Having started my journey in the federal contracting community close to 30 years ago, I’ve seen quite a few changes in policy and process that have both improved and degraded the ability of small business concerns to participate as contractors and subcontractors. I’m not referring solely to changes where the language targeted small business, I’m also including those intending to change how business is done based on a specific commodity, contract cost type, procurement method, agency mission or government-wide initiative.
In this, my first contribution to GovCon Voices, I’m taking a look back at recent proposed changes that resulted in lots of conversations with my friend Steve Koprince, a slew of articles and blogs and way too many anxious moments awaiting the outcomes. This is the second of a three part series I’m calling ‘The Good, the Bad and the Just Plain Ugly Changes That Almost Were!’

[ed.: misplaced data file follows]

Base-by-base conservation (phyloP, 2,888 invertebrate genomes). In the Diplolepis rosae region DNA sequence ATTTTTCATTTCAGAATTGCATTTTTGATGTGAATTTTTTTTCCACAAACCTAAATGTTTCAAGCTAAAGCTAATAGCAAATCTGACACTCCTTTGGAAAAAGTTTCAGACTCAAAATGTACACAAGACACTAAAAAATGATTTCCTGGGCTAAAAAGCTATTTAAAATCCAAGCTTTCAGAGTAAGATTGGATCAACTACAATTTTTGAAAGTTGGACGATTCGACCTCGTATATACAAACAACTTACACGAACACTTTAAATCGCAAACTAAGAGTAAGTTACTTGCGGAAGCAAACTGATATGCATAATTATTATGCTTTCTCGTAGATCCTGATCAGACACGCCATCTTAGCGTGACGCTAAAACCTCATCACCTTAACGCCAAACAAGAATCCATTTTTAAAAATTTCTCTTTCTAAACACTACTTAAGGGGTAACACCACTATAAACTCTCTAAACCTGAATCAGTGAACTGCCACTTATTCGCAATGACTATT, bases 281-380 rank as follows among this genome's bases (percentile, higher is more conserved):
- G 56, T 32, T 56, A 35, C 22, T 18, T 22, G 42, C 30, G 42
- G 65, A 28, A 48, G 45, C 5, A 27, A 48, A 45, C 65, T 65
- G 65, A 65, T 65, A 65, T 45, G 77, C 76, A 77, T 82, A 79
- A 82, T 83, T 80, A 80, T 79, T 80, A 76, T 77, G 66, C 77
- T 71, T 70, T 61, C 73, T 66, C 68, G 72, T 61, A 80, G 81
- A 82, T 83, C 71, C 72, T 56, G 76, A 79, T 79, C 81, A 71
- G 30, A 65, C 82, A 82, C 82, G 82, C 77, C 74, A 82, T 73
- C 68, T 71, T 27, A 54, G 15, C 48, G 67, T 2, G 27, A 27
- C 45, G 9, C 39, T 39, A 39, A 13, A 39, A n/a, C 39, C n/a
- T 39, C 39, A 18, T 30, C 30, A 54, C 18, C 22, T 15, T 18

The FAR’s limitations on subcontracting clause allows the prime contractor to count small business subcontractors toward the prime’s own performance requirement, according to the GAO.
In a recent bid protest decision, the GAO confirmed that the National Defense Authorization Act of 2013 permits prime contractors to meet the requirements of the limitations on subcontracting clause by including work performed by “similarly situated” subcontractors.